As if ticket provision for London 2012 couldn’t get any more tricky, a new dustcloud around the Games box office is threatening to turn into a full-blown storm. The London Organising Committee of the Olympic and Paralympic Games (LOCOG) is insisting that even newborns – who wouldn’t have been conceived at the time of ticket allocation - will now require their own paid tickets to attend the Games.
Despite raised eyebrows from event organisers, including cinemas and theatres, who regard children under two years old as non-paying infants, and howls of protest from the public, LOCOG is standing firm. Now web forum Mumsnet is, unsurprisingly, complaining about the policy, which effectively prevents a breast-feeding mother from attending the Games.
This week the European Court of Human Rights looks set to enter the fray over whether or not this policy is actually discriminatory. Here’s what the 2010 Equalities Act says about maternity discrimination in public places and services:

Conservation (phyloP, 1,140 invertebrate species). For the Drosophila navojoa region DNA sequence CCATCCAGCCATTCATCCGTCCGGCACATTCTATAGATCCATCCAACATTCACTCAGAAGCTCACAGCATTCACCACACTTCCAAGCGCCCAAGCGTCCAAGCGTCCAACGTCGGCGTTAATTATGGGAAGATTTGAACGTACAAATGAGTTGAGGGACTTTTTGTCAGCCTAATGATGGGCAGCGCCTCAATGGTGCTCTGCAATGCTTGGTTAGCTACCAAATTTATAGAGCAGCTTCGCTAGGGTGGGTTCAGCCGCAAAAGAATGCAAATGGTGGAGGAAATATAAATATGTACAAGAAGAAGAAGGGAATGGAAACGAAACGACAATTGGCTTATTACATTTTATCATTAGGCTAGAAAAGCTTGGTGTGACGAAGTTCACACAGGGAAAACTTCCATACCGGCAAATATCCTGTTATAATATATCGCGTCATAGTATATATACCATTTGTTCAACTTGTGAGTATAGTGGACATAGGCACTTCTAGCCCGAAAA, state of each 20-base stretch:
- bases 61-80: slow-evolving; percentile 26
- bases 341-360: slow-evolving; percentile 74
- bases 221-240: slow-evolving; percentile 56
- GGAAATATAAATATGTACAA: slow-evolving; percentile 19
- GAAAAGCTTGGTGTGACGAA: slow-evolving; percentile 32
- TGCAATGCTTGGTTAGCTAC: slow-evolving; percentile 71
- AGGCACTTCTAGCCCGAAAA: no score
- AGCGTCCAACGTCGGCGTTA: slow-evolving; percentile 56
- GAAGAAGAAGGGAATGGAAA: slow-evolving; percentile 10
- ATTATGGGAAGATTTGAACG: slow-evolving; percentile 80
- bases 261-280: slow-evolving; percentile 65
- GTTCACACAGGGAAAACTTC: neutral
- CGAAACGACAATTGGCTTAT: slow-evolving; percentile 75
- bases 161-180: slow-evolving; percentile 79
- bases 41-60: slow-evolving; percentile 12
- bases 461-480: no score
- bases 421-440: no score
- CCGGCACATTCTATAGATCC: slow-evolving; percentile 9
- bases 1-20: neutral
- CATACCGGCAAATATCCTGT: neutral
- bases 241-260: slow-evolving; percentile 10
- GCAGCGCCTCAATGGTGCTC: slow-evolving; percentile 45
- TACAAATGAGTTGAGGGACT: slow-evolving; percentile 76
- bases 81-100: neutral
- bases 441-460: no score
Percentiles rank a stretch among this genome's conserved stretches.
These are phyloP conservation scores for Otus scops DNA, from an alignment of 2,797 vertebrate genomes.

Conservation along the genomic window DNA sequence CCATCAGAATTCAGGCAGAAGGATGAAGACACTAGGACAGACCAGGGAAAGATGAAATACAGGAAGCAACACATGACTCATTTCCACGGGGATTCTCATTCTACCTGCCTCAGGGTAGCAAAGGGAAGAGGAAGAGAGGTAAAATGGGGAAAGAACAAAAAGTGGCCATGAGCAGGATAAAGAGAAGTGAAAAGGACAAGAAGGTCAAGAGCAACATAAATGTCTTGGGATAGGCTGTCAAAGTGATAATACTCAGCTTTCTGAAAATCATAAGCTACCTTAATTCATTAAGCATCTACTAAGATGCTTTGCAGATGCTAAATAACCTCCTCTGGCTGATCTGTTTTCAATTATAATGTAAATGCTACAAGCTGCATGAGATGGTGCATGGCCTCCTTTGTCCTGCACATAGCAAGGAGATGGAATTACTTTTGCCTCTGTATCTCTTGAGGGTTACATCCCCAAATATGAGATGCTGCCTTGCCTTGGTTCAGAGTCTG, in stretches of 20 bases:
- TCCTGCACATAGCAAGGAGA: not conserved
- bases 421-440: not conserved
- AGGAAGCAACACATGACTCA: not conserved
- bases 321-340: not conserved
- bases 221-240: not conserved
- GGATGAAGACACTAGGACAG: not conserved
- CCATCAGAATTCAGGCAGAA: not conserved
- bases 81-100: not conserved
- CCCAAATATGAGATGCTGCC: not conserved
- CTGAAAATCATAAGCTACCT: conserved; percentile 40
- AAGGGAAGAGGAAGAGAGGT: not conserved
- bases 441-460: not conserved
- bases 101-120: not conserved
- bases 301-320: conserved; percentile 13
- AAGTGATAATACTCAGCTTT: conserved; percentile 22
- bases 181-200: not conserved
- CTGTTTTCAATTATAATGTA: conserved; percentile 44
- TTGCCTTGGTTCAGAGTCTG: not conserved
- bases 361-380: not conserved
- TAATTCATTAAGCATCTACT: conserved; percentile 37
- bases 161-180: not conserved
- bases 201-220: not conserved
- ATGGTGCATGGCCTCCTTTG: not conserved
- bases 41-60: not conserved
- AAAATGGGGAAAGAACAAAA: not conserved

(2)A person (A) discriminates against a woman if A treats her unfavourably because of a pregnancy of hers.
(3)A person (A) discriminates against a woman if, in the period of 26 weeks beginning with the day on which she gives birth, A treats her unfavourably because she has given birth.
(4)The reference in subsection (3) to treating a woman unfavourably because she has given birth includes, in particular, a reference to treating her unfavourably because she is breast-feeding.
LOCOG defends its decision by pointing out that many major sporting venues operate the same policy. Does that mean that the organisers are in the right, or simply that, until now, these venues have not been challenged?
The court’s decision could well impact on this country’s small businesses. Small firms may have read the rule book on employment legislation and equal opportunities but haven’t yet applied the same legislation to the services they provide customers.
As for the Olympics, maybe it’s time they provided unlimited on-the-day tickets for all babies. After all, they are unlikely to be occupying their own seat and hogging all the hot dogs – but they may get the gold for loudest audience members.